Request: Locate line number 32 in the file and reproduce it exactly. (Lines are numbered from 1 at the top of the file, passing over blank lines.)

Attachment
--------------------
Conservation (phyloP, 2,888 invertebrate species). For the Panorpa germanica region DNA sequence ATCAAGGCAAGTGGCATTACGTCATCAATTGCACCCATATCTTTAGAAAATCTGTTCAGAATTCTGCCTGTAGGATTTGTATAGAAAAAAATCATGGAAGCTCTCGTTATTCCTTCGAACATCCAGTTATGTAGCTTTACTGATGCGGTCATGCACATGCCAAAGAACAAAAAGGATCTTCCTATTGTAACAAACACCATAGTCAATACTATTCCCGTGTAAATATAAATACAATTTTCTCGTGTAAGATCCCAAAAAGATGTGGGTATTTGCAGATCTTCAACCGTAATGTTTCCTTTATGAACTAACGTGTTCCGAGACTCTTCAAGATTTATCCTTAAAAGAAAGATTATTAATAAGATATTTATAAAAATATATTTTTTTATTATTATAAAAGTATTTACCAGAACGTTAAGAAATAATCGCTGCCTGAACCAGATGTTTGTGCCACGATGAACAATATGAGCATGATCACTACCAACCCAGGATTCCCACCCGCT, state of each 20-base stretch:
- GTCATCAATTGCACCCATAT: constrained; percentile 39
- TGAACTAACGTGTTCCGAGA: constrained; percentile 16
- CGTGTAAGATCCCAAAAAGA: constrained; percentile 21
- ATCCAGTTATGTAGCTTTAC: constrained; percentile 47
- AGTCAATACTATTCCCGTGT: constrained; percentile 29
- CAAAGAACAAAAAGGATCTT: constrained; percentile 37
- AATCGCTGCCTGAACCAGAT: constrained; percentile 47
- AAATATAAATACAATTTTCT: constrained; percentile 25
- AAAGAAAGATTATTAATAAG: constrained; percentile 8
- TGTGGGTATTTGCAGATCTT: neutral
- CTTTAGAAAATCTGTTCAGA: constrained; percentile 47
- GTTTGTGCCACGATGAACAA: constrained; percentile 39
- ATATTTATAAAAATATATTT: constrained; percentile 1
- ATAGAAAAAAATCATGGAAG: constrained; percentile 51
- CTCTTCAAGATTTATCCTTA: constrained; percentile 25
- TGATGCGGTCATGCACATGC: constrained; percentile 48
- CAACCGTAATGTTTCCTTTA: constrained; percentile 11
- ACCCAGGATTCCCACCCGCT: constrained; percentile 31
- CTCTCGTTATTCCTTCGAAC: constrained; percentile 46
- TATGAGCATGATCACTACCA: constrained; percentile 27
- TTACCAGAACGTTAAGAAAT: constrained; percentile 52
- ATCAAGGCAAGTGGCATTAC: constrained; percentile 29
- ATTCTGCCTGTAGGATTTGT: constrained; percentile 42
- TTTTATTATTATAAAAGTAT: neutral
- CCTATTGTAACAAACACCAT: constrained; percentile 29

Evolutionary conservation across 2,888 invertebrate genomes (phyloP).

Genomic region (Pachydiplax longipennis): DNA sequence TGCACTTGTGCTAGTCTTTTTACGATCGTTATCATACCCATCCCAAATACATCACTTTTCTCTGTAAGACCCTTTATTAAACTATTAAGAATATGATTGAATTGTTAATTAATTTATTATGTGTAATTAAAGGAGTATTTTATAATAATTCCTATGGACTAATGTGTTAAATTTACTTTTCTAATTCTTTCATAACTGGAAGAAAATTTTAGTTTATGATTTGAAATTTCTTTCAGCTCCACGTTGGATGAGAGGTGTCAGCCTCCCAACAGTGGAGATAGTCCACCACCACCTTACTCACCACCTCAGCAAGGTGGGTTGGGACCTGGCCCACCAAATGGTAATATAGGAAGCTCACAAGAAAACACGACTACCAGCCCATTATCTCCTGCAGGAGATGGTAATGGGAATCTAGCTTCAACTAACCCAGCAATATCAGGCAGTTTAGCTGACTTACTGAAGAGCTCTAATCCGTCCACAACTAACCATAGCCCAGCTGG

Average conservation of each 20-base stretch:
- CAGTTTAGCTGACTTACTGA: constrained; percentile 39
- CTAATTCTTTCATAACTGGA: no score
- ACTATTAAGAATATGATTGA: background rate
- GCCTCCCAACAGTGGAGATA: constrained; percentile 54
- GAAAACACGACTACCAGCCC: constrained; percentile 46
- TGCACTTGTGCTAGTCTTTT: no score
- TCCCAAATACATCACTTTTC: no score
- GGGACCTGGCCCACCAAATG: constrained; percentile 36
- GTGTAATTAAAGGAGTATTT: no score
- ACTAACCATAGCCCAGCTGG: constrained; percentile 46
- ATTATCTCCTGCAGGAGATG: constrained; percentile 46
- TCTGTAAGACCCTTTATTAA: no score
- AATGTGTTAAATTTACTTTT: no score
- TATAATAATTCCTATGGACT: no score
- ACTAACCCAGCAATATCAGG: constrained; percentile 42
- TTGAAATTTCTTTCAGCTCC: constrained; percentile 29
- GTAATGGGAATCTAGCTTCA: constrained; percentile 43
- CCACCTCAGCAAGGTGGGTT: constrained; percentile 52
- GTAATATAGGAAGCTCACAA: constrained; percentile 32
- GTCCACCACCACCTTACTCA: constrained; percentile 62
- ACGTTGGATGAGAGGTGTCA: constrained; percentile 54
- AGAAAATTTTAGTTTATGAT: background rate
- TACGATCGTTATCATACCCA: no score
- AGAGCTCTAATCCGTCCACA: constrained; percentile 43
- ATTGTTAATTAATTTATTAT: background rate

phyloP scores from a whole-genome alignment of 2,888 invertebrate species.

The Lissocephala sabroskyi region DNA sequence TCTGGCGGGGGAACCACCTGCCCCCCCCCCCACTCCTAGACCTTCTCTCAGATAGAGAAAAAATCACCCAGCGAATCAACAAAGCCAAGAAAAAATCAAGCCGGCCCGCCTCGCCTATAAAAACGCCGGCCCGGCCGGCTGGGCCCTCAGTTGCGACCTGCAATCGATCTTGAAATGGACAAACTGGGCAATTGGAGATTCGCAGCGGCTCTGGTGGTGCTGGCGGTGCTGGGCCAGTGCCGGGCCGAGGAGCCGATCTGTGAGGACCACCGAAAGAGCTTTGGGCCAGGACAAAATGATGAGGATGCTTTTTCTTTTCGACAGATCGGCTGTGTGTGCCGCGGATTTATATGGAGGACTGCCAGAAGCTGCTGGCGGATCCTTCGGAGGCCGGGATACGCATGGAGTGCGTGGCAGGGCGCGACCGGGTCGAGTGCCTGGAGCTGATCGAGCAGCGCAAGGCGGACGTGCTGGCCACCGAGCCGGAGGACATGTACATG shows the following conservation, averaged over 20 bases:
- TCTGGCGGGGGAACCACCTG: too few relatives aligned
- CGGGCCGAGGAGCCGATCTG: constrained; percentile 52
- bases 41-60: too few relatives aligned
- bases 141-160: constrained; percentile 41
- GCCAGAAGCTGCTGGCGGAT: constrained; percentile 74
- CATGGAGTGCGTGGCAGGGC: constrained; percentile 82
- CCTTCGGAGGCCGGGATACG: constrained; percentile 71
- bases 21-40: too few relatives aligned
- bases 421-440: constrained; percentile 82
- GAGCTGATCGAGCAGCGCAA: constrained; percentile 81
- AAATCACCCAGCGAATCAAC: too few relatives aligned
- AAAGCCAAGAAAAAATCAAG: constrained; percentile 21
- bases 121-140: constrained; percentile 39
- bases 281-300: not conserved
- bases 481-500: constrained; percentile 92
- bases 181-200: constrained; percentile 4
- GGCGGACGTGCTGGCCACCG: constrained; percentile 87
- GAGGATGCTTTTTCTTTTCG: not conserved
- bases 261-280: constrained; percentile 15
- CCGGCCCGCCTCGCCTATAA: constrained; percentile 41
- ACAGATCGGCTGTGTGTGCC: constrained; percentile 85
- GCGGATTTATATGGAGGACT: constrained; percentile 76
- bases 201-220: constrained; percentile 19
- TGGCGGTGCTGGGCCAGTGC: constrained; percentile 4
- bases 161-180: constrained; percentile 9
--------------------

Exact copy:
- ACTATTAAGAATATGATTGA: background rate